Bram Stoker’s Dracula is derived from the former ruler of Wallachia, whose name was Vlad Tepes. He was also known by a few nicknames….Dracula or Draculea(Old Romanian), Vlad The Impaler and Vlad III. He ruled an area of the Balkans(Wallachia) in the 15th century. The word “Tepes” stands for “impaler”, so given to him for his penchant to punish victims by impaling them on stakes, then displaying them in public to frighten not only his enemies, but also transgressors of his moral code. It is said he killed between 40,000 and 100,000 people in this fashion. Here he is looking rather gleeful:
As he pertains to the idea, or concept of Dracula as we moderners know him, the only link I can find, but still can’t prove historically, as most of the documented information on Ol Vlad is from his enemies, is that he would wash his hands in the blood of his enemies, which is quite different than drinking it, although that was rumored about him as well, this author could find no proof of either. Here is a image of where Vladdy ruled:
King Sigismund of Hungary, who became the Holy Roman Emperor in 1410, founded a secret fraternal order of knights called the Order of the Dragon to uphold Christianity and defend the Empire against the Ottoman Turks. Its emblem was a dragon, wings extended, hanging on a cross. Vlad III’s father (Vlad II) was admitted to the Order around 1431 because of his bravery in fighting the Turks. From 1431 onward Vlad II wore the emblem of the order and later, as ruler of Wallachia, his coinage bore the dragon symbol. The word for dragon in Romanian is “drac” and “ul” is the definitive article. Vlad III’s father thus came to be known as “Vlad Dracul,” or “Vlad the dragon.” In Romanian the ending “ulea” means “the son of”. Under this interpretation, Vlad III thus became Vlad Dracula, or “the son of the dragon.” (The word “drac” also means “devil” in Romanian. The sobriquet thus took on a double meaning for enemies of Vlad Tepes and his father.) Ok….History lesson over kiddos…. 😉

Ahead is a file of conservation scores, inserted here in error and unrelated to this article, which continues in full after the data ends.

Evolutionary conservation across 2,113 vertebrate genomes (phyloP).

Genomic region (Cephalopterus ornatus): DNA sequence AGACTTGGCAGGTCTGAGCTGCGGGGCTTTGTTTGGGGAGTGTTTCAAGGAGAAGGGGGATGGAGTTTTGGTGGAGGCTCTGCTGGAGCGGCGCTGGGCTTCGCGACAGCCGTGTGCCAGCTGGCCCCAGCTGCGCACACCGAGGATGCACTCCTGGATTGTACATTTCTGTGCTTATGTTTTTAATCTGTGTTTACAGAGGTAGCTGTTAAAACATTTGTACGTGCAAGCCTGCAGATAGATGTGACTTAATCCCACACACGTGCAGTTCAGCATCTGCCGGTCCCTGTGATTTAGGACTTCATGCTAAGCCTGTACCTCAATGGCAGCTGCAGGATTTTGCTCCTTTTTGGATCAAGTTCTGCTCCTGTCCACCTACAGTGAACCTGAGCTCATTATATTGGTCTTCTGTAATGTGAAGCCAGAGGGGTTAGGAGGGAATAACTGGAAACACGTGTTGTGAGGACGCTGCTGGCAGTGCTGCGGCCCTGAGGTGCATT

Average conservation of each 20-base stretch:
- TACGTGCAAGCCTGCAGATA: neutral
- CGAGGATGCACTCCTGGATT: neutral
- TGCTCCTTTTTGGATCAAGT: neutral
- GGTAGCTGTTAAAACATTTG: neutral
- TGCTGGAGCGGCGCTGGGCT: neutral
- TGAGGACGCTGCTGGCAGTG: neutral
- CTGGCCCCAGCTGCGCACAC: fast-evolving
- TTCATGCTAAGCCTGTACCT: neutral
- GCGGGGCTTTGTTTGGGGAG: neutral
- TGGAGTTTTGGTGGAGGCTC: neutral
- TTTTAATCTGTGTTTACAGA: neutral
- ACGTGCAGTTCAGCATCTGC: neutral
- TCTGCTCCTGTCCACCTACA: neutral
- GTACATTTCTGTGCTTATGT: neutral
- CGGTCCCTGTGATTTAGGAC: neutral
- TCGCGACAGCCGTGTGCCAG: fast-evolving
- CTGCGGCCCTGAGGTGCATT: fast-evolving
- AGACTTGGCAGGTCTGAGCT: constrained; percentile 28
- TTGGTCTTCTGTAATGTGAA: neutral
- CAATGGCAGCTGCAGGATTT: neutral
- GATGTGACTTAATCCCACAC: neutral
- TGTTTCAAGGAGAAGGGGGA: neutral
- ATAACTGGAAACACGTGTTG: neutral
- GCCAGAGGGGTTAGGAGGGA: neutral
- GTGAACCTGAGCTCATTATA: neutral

Well, not quite. In 1922, there was an unauthorized version of Bram Stoker’s Dracula made, but because the studio couldn’t gain rights to the novel, names and details were changed and so forth, hence the birth of Nosferatu, which is this harmless looking bloke that follows:
Banana Hands right? He was Count Orlok as opposed to Count Dracula, Nosferatu instead of Vampire…..you get it.
As a kid growing up, I made the fatal error one night, oh I had to be about 7 or 8 I suppose, of sneaking out of my room to get a glimpse of what the folks were watching on television. Unbenounced to me, they were watching Salem’s Lot, A horror movie made in 1979 by Stephen King. It just so happens I peeked around the corner about the same time as the Vampire is doing his business…..I must have had nightmares for 6 months after that…..here is a picture of “Barlow”…..
In fact, here is the very scene I saw:
In modern times, Vampires seem to have been altered, feminized if you will, to have emotions…a conscience. The ability to feel love, or lust. Even bear children. A stretch from Dracula, or Count Orlok…..even our friend Barlow. Vampires hold a taboo fascination with our culture, they have since Bram Stoker. They are drafted to have this allure, this power that seduces thier victims. Also there is that whole immortality thing they have going on as well…. it is this Author’s opinion that the Vampire lore and the continued fascination cultures have with Vampires is the way Vampires play our fear of the different, the unknown…. the fringe. Or better yet, what is just past the fringe….who knows. Keep reading my friends. T